Friday, June 30, 2023

Pentecost 5A

Psalm 89:1-2
I will sing of the lovingkindness
of the Lord forever!
God's faithfulness is as firm as the heavens.
Psalm 89:1-2

Matthew 10:40-42

40 "Whoever welcomes you welcomes me, and whoever welcomes me welcomes the one who sent me. 41 Whoever welcomes a prophet in the name of a prophet will receive a prophet's reward; and whoever welcomes a righteous person in the name of a righteous person will receive the reward of the righteous; 42 and whoever gives even a cup of cold water to one of these little ones in the name of a disciple—truly I tell you, none of these will lose their reward."

Logically and scripturally, I'm moving beyond the lectionary text.


Today's reading nicely parallels and reinforces Jesus' well-known counsel to "shake the dust from your feet" and simply leave if people you offer the gospel to don't welcome you. Like Matthew 12:46-50 that I mentioned last week, it's also surprising that neither of those shows up in any lectionary year.

• Matthew 10:7-14
• Luke 9:1-5

Open hearts. Open minds. Open doors. A Welcome Table. We're very aware of God's call for us to welcome others, but this passage is something different. It's about getting out there and becoming a guest that others welcome.

"Whoever welcomes you welcomes me, and whoever welcomes me welcomes the one who sent me." Matthew 10:40

In that time and place, emissaries, envoys, ambassadors (sometimes a house-servant) represented and carried with them the full authority of the person who sent them. It was similar to our electing government officials to serve in our stead in congress, in the state legislature, in city hall. Our vote gives them authority to represent us even to the extent of speaking and acting for us. Members elect church officers to represent them on session, council, vestry, or consistory. In a similar way we represent Jesus. Jesus represents God.

Prophet, Righteous, Little Ones

• Prophets speak God's word of hope and promise for a different future; the end of the old, the beginning of the new, and call people back to the freedom of keeping the commandments. A prophet speaks for God; that includes us in our baptismal roles of prophet (speaker of God's word), priest (mediator between earth and heaven), and sovereign (caretaker of creation).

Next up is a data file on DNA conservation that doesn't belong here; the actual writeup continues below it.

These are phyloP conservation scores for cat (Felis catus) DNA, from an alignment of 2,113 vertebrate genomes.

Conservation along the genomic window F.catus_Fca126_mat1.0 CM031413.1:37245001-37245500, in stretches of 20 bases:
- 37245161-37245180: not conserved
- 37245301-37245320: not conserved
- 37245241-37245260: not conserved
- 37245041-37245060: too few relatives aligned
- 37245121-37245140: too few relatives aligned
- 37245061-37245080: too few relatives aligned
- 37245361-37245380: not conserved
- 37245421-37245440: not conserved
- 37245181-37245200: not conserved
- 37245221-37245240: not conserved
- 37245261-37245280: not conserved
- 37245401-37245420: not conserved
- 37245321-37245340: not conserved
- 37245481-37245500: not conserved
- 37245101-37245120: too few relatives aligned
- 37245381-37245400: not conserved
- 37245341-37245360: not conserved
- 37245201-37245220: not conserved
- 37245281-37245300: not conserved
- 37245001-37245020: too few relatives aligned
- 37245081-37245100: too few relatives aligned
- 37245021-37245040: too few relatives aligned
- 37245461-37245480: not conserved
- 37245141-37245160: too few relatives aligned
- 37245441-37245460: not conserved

• Righteous people work for justice, integrity, and restoration of relationships. Doesn't that include us?

• Little ones are people with any kind of need; at various times that includes everyone. The late gourmet chef and Episcopal priest Robert Farrar Capon insisted God saves only the last, the lost, the little, and the least.

"Reward" here is earned wages, a payment you're entitled to, and not a gift of grace.

This Week

Matthew's gospel is concerned about fulfilling Old Testament prophecies and predictions. Matthew emphasizes Jesus as the freedom-giving New Moses whose teaching illuminates and expands on the Sinai Covenant. Welcome and hospitality are God's most essential charge.

Exodus 23:9 "You shall not oppress a stranger (foreigner, sojourner, alien), for you know the heart of a stranger, because you were strangers (aliens, sojourners) in the land of Egypt."

Leviticus 19:34 carries it a little further: "The stranger who dwells among you shall be to you as one born among you (native-born, of the same country), and you shall love them as yourself; for you were strangers in the land of Egypt: I am the Lord your God."

Last week we discussed family configurations along with Jesus' "whoever does not take up the cross and follow me is not worthy of me." Matthew 10:38

Where We Live

"And there I will meet with you, and I will speak with you from above the mercy seat..." Exodus 25:22a

Martin Luther tells us the cross of Calvary is God's Mercy Seat or Gnadenstuhl—God's throne of grace and mercy where God meets us where we are, how we are. From the Mercy Seat God rains boundless mercies and offers resurrection hope.

Today's reading is primarily about others welcoming us, though ideally welcome becomes reciprocal. Is looking to the neighbor's needs rather than insisting on our own not the way of the cross? Do we dare risk representing Jesus who represents God by putting aside our druthers to shower solace, mercy, friendship, love, and inclusion on all comers?

Neighborology—the word about the neighbor—is central to scripture. Neighborology is loving welcome in action. The scripture scholar asked Jesus, "And who is my neighbor?" and Jesus replied, "A guy was going down to Jericho..."